Revenge not sought, but it would be sweet

  • JOHN SLEEPER / Herald Writer
  • Wednesday, October 11, 2000 9:00pm
  • Sports

By JOHN SLEEPER

Herald Writer

SEATTLE – Many look back at Washington’s defeat at UCLA a year ago as the one that knocked the Huskies out of the Rose Bowl chase last season, but the 28-7 loss at home to Arizona State was just as damaging and even more shocking.

And, while the Huskies are shrugging off any suggestions that Saturday’s game against the Sun Devils is about revenge, the memory is fresh.

In 1999, the Sun Devils suffered an embarrassing loss to New Mexico State, 35-7, lost to lowly Cal, 24-23 and had just come off a 48-17 defeat at Notre Dame. So it was of little surprise when the Huskies took their first drive eight plays and 87 yards for a touchdown.

The trouble for the Huskies was, that would be the only points they would get.

“The first drive was very disconcerting,” Arizona State coach Bruce Snyder said. “That was a terrible way to begin a football game. But Washington helped us a bit, with the ball being on the ground.”

Seven times, to be exact. Washington lost six fumbles, which tied a school record.

“We had played pretty efficiently going into the game,” UW coach Rick Neuheisel said. “Then, for whatever reason, we didn’t take care of the ball and let a game that should have been very close get away from us. We’ve got to understand that and not let it happen again.”

Despite having lost three fumbles in the second quarter, the Huskies still had a chance to go ahead in the third. On fourth-and-goal on the Sun Devils’ 1-yard line, the Huskies tried an option pitch to Willie Hurst to the right-hand side, but Solomon Bates, Courtney Jackson and Adam Archuleta swarmed him, and ASU took over.

“We broke them,” Bates said. “We killed their spirit.”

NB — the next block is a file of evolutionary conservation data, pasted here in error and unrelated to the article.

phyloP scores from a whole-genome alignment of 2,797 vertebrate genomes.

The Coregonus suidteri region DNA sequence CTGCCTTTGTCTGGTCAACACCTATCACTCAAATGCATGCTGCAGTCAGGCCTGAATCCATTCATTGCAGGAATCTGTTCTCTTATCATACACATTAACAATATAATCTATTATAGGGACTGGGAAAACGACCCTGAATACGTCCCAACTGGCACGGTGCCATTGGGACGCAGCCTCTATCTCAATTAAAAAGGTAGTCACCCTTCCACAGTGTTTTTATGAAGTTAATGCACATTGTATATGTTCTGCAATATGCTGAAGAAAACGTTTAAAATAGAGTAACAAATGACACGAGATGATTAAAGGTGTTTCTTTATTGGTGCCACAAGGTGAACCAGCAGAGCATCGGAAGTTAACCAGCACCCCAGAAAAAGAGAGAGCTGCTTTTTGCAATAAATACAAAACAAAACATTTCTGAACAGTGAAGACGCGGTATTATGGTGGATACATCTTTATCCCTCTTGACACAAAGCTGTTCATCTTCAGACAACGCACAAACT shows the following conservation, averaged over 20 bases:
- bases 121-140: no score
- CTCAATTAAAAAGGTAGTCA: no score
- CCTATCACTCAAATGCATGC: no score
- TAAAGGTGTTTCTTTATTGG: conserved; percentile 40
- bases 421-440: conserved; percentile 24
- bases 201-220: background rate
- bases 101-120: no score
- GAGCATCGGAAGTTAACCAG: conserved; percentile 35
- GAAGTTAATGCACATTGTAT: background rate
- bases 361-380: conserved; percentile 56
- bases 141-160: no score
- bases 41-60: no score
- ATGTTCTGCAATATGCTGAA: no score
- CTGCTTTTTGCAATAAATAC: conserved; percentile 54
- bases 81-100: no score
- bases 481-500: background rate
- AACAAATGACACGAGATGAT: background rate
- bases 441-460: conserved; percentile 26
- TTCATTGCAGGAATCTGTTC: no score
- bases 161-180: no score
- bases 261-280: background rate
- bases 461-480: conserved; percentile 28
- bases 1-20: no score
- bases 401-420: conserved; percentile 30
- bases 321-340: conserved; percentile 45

Although Washington would eventually go on to beat Cal, Stanford and Arizona the next three weeks and were in the driver’s seat for a Rose Bowl berth, the Huskies could have absorbed the UCLA loss had they not turned in a bafflingly inept performance against the Sun Devils.

“We’re not thinking about last year,” quarterback Marques Tuiasosopo said. “That was last year and this is this year. We have to approach it like that. If we concentrate on getting revenge, we lose focus on the things we have to do.”

  • Trejo makes switch: Ankle and shoulder injuries, along with some great young talent at linebacker led to ASU’s Stephen Trejo to switch from linebacker to fullback.

    Trejo, who missed four games in 1999 because of assorted injuries, appeared to be relegated to being a backup to either Solomon Bates at middle linebacker or Eric Fields at strongside linebacker. But the coaching staff came up with the idea of moving Trejo to fullback. Trejo bulked up 16 pounds to 252, and seems to be settling in.

    It was the same move the Sun Devils made last year with Terrelle Smith, who performed so well there that he was drafted by the New Orleans Saints in the fourth round.

    ASU has used Trejo as a glorified guard, blocking for the tailbacks. However, he has had the odd carry and also has been used as a receiver.

    “I can’t complain about how things have turned out,” Trejo said. “Hopefully, this year things will go better and I’ll have a little better luck.”

  • Johnson may return: Freshman defensive end Terry Johnson, who was declared academically ineligible in fall camp, might rejoin the Huskies soon.

    Neuheisel said the conflict with Johnson’s high school transcripts is being reviewed by the NCAA Eligibility Clearinghouse, which will have a hearing on the matter Tuesday. If the Clearinghouse rules in Johnson’s favor, he would be immediately eligible.

  • Short routes: ASU quarterbacks have thrown 11 touchdown passes this season. The Devils had just 14 last season … ASU linebacker Terrell Suggs is tied for second in the Pacific-10 Conference with five sacks and has 10 tackles for loss. He is a true freshman who turned 18 years old Wednesday.
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